HANCEVILLE, ALA. –Wallace State Community College welcomed Barry May, the Executive Director of Workforce and Economic Development for the Alabama Community College System, to campus on Thursday morning during the Cullman Chamber of Commerce’s Biscuits and Business outing.

May discussed the manufacturing jobs and opportunities available in Alabama and the prospective outlook for the industry, on the heels of last week’s announcement of the Alabama Community College System (ACCS) partnering with the Manufacturing Skills Standard Council (MSCC) for exclusive manufacturing short-term training for students.

Wallace State is already offering this training to students and is primed to begin classes for the public this fall. Beginning Tuesday, Oct. 24, Wallace State will offer logistics training on Tuesdays and Thursdays from 5 p.m. to 7:30 p.m. as a non-credit workforce development program. The training is a three-week course, and students completing the course will earn a Certified Logistics Associate (CLA) and a Certified Logistics Technician (CLT) certification.

Wallace State is offering free training to the first 30 students who enroll in the new program. Otherwise, the fee is $149 (including textbook and the certification exam). Contact 256.352.7826 to register.

“The certified technician certification is going to be a hit in the area because there are so many transportation companies in our service area. These industries need employees with these certifications,” said Jimmy Hodges, Wallace State’s Dean of Applied Technologies. “It’s another avenue for us to offer what are already excellent existing programs. These entry-level skill jobs can help people find jobs. It’s important to get them into the workforce.”

During the Chamber event, May presented how important the manufacturing industry is to Alabama, notifying the average manufacturing worker earned wages at an average of $81,289 in 2015. On the other hand, six out of 10 manufacturing jobs in the state go unfilled because of a talent and skill shortage.

With the manufacturing credentials on the horizon, it will now allow completes to enter the workforce at a better pay scale than someone without the proper training.

May added the ACCS has also established a new website, https://dreamitdoitalabama.com/, in conjunction with the new manufacturing initiative across the state.

“The benefits are tremendous and the opportunities are endless for those with credentials,” May said. “I’m extremely excited. These manufacturing credentials can better the citizens of Alabama.”

Hodges and Wallace State President Dr. Vicki Karolewics also addressed the crowd made up of local industry leaders and Wallace State employees. Karolewics noted that Wallace State is in the process of hiring a new Workforce Development Director and redesigning the Career Services Department to better develop applicant pools for area businesses and industry.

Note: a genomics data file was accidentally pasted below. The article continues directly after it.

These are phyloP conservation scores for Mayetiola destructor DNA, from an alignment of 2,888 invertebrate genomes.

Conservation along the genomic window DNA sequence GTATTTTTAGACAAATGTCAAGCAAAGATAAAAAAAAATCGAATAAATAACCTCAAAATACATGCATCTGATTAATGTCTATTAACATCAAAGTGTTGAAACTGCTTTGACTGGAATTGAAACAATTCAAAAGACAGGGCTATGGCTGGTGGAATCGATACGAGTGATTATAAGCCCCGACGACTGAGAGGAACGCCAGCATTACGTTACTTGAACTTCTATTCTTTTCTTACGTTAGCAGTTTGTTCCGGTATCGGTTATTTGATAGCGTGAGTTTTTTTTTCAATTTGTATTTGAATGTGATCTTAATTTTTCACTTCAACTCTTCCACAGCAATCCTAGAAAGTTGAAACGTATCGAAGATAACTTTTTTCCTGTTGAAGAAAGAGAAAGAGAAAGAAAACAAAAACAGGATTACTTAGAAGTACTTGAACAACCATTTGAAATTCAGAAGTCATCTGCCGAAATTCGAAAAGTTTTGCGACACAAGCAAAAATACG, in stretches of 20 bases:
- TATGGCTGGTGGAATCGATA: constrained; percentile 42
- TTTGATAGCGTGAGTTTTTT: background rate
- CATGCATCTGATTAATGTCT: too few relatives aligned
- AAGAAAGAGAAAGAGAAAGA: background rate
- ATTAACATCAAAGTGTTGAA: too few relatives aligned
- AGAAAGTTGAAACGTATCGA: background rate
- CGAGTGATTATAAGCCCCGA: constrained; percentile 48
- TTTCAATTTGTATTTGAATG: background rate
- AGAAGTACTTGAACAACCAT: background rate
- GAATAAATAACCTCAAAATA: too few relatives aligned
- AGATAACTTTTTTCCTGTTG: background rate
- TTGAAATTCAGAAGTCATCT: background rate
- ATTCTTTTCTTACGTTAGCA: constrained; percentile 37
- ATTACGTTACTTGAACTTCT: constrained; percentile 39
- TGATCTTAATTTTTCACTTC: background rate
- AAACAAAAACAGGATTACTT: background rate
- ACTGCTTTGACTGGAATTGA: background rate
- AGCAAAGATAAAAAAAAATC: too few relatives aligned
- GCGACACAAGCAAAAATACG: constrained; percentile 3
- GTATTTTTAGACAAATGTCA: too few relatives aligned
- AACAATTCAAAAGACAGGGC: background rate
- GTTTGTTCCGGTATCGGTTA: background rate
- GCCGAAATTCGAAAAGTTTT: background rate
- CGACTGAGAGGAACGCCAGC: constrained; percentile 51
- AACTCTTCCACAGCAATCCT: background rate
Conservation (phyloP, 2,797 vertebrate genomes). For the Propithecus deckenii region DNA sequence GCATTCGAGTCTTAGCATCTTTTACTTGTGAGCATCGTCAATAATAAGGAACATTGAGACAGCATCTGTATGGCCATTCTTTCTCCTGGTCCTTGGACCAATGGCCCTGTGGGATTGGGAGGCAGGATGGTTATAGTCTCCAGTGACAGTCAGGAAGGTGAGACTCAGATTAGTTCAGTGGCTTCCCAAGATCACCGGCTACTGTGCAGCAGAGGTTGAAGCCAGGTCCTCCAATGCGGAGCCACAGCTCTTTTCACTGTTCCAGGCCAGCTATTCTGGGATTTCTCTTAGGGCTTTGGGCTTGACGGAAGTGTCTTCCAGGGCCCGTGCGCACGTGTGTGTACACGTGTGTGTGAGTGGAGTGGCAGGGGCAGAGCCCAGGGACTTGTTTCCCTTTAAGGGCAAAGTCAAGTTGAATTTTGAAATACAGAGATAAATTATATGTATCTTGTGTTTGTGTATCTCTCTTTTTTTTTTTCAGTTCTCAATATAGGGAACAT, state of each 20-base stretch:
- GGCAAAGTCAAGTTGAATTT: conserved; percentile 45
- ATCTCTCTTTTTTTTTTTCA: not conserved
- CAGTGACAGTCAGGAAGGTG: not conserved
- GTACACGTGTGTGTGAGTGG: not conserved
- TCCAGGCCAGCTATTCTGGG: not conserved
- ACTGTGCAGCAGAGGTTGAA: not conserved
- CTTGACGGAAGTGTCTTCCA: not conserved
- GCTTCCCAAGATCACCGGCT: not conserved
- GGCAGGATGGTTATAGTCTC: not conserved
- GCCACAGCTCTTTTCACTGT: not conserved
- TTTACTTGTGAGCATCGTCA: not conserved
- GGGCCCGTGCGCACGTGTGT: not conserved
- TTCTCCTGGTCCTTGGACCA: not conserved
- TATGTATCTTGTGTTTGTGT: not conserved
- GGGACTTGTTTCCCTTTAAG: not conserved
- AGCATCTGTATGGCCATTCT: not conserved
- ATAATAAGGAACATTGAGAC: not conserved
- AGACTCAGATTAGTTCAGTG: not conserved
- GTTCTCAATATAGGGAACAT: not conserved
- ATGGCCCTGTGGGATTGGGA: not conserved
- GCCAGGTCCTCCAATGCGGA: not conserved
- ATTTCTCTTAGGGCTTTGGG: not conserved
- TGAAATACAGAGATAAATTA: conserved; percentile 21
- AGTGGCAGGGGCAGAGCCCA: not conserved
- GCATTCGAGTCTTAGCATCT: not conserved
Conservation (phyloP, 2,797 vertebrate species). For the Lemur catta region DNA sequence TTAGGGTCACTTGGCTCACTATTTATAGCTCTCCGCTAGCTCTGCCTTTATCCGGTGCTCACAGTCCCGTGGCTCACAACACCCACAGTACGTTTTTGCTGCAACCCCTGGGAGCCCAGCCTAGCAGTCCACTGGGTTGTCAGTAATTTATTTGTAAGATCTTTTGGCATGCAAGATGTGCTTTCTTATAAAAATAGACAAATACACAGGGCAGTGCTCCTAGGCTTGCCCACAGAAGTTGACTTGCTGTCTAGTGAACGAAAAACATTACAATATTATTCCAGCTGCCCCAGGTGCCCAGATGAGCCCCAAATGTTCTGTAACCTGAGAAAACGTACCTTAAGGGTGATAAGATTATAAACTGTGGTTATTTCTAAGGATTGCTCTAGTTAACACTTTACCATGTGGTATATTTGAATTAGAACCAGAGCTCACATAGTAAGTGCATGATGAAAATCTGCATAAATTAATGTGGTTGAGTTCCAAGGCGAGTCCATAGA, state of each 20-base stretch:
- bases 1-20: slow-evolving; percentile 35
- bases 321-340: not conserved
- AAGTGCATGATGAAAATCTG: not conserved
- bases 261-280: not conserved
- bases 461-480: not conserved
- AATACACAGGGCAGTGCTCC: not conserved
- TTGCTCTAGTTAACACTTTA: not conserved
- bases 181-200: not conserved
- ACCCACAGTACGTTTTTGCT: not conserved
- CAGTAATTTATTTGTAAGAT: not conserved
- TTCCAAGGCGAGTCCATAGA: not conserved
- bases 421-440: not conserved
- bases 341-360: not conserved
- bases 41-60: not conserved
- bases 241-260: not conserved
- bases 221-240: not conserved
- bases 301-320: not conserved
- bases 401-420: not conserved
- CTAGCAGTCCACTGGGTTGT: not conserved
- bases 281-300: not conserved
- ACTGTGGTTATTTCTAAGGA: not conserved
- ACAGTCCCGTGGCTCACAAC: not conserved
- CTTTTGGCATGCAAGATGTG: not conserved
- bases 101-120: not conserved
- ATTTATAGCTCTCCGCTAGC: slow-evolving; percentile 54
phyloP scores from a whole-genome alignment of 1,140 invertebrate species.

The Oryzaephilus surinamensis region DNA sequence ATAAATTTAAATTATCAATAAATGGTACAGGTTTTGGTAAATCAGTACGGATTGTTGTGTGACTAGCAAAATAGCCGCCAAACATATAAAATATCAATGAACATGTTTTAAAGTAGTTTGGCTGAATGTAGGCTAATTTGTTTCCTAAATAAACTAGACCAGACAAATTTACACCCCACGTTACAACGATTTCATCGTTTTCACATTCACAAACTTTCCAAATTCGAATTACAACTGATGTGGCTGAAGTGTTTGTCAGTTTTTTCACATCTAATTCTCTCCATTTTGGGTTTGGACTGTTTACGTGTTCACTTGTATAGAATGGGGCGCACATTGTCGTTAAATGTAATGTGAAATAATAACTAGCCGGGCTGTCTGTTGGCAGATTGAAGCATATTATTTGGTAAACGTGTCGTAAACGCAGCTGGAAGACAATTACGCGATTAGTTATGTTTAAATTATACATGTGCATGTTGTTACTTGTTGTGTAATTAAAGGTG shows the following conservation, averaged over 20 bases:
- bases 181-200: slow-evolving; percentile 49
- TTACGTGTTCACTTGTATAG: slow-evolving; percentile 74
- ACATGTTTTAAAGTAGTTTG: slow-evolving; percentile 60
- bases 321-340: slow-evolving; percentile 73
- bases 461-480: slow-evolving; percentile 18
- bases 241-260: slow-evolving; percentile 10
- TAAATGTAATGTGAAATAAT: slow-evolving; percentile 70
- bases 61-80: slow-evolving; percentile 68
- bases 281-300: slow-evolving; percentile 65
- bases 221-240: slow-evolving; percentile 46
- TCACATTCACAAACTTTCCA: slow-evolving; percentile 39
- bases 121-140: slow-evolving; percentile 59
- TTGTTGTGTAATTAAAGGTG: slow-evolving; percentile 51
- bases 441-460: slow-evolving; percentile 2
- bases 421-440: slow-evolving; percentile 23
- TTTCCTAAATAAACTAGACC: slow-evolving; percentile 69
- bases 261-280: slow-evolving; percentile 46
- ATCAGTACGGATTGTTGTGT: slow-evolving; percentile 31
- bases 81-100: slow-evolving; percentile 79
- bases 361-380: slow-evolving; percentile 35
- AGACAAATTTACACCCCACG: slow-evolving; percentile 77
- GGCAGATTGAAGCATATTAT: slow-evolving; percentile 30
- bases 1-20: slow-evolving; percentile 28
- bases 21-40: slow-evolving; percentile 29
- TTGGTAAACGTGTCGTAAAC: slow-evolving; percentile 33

Those in attendance had the opportunity to get a preview of the virtual welder device used in Wallace State’s welding department and the robots used in the mechatronics/electronics technology program.

“We are honored to host this event with the Cullman Chamber of Commerce and thankful Mr. May had time in his schedule to come and be a part of our community. Manufacturing in Alabama is being put at the forefront of the news, and it’s because Alabama is successful in attracting industries. In order to do that, we have to have certified and trained workforce,” Hodges said.

For more information about Wallace State, visitwww.wallacestate.edu.

Barry May, the Executive Director of Workforce and Economic Development for the Alabama Community College System, visited Wallace State recently during the Cullman Chamber of Commerce’s Biscuits and Business event, providing an update on the manufacturing opportunities available in the state.

Barry May, the Executive Director of Workforce and Economic Development for the Alabama Community College System, visited Wallace State recently during the Cullman Chamber of Commerce’s Biscuits and Business event, providing an update on the manufacturing opportunities available in the state.

 

Mike Lowry, Director of Marketing at Elk River, Inc., takes his turn practicing on the Wallace State virtual welder as instructor Nolan Dooley, right, looks on.

Mike Lowry, Director of Marketing at Elk River, Inc., takes his turn practicing on the Wallace State virtual welder as instructor Nolan Dooley, right, looks on.

 

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Russell Moore

Staff Writer

Wallace State Community College

P.O. Box 2000, Hanceville, AL 35077

1-866-350-9722    256-352-8443 direct

Visit us online at www.wallacestate.edu